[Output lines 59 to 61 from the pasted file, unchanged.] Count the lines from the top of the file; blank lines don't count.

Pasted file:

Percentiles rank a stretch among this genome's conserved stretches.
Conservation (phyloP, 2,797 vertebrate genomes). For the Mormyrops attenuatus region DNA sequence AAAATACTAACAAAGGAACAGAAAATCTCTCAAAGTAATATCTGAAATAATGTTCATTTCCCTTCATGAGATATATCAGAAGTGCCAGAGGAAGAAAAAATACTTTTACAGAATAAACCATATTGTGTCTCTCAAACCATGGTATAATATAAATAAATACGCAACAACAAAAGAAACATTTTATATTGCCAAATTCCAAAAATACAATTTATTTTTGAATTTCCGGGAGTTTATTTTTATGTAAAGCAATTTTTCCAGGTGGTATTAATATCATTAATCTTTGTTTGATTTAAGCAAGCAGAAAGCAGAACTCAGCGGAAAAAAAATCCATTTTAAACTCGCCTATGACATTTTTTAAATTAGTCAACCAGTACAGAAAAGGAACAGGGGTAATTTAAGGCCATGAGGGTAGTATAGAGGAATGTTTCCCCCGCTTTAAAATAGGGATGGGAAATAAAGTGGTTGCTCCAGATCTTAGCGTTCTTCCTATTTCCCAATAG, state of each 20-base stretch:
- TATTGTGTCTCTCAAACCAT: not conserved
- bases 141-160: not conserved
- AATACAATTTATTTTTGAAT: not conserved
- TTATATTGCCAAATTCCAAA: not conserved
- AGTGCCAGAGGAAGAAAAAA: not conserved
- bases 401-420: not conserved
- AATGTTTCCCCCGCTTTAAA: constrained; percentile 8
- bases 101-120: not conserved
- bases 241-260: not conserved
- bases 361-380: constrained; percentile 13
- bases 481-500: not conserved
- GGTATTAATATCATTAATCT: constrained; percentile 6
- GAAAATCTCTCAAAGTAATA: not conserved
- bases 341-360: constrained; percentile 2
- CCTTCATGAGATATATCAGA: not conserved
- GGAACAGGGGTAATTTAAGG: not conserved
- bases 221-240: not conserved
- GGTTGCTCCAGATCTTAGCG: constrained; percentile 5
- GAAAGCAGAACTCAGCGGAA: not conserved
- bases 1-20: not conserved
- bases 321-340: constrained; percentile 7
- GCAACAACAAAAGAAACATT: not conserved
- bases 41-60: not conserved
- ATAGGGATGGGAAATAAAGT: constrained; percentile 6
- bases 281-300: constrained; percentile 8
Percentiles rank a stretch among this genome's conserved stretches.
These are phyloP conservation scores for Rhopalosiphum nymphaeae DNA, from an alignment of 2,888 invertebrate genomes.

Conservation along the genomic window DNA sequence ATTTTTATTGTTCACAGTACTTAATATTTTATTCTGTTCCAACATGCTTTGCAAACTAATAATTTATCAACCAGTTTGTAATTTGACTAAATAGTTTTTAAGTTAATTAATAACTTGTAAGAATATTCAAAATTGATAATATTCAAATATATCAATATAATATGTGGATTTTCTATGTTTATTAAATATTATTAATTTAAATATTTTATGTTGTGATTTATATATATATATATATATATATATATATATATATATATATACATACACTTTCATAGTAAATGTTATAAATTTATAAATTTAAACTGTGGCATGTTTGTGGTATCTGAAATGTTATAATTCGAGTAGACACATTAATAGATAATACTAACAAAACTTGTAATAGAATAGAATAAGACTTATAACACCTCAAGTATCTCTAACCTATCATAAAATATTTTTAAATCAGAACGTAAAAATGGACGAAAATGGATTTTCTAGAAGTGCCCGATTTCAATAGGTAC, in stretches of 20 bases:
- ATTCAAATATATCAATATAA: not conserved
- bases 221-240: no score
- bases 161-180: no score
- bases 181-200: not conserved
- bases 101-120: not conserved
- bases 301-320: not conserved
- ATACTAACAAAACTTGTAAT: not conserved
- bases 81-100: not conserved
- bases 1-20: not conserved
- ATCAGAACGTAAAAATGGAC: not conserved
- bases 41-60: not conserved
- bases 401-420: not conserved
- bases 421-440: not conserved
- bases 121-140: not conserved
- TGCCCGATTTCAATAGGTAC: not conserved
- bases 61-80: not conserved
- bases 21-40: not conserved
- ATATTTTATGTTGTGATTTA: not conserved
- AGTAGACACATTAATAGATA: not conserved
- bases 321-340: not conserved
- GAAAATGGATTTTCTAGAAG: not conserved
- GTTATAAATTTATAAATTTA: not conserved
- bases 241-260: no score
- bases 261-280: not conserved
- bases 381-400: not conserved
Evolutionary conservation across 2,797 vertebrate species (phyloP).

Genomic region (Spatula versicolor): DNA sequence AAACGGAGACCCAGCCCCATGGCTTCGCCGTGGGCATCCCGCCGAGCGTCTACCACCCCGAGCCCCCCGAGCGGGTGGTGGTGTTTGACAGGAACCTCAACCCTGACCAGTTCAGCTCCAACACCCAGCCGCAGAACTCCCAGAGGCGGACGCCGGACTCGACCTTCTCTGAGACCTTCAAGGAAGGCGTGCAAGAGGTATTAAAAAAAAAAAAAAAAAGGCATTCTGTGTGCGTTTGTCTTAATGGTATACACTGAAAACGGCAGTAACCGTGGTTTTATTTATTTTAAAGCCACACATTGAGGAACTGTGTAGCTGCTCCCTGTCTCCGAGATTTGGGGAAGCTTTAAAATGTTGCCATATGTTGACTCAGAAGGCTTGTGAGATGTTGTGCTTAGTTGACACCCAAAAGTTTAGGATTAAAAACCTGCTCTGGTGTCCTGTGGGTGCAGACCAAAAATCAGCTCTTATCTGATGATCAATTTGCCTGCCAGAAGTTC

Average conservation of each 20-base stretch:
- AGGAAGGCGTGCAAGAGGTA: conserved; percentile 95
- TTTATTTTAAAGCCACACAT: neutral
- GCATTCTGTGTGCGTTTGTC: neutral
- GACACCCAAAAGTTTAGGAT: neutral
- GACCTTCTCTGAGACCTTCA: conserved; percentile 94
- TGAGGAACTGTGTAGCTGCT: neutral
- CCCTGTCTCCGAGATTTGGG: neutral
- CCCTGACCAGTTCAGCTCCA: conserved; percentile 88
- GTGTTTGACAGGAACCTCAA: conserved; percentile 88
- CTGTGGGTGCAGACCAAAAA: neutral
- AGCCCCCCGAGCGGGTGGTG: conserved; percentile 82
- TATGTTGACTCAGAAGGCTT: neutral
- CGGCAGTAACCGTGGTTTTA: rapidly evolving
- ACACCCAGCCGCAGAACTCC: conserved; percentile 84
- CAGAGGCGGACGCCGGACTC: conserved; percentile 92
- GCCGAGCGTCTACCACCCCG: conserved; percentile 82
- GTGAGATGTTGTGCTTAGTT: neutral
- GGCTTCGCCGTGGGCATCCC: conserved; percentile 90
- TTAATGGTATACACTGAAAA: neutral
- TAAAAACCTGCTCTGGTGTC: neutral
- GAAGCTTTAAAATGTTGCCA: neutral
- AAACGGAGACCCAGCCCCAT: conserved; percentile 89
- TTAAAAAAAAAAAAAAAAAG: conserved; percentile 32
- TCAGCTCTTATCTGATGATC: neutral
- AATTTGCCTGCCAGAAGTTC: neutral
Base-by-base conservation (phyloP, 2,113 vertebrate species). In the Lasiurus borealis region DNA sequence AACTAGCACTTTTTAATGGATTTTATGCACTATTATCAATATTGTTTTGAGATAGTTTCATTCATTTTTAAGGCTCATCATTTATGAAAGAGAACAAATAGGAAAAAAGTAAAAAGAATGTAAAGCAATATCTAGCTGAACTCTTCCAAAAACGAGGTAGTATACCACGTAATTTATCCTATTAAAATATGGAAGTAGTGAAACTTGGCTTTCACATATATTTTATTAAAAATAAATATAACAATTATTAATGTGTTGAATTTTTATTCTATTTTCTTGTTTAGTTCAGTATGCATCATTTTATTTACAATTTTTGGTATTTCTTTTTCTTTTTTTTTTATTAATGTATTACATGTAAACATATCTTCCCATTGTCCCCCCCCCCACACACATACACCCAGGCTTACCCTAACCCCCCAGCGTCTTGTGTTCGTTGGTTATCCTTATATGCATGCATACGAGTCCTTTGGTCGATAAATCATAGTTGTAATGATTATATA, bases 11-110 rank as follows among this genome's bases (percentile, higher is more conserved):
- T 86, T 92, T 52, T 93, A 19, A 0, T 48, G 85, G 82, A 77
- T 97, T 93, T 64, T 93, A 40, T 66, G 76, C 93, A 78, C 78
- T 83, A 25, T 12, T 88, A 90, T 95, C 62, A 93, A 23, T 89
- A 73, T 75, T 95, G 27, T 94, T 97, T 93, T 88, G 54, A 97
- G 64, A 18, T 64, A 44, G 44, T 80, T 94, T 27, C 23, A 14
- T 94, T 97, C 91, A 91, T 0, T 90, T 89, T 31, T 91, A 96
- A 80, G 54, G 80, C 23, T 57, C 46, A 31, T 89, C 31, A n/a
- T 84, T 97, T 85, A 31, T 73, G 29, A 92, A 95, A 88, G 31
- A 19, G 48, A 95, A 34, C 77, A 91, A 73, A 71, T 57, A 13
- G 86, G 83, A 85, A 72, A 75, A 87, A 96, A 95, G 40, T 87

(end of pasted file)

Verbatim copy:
- AGGAAGGCGTGCAAGAGGTA: conserved; percentile 95
- TTTATTTTAAAGCCACACAT: neutral
- GCATTCTGTGTGCGTTTGTC: neutral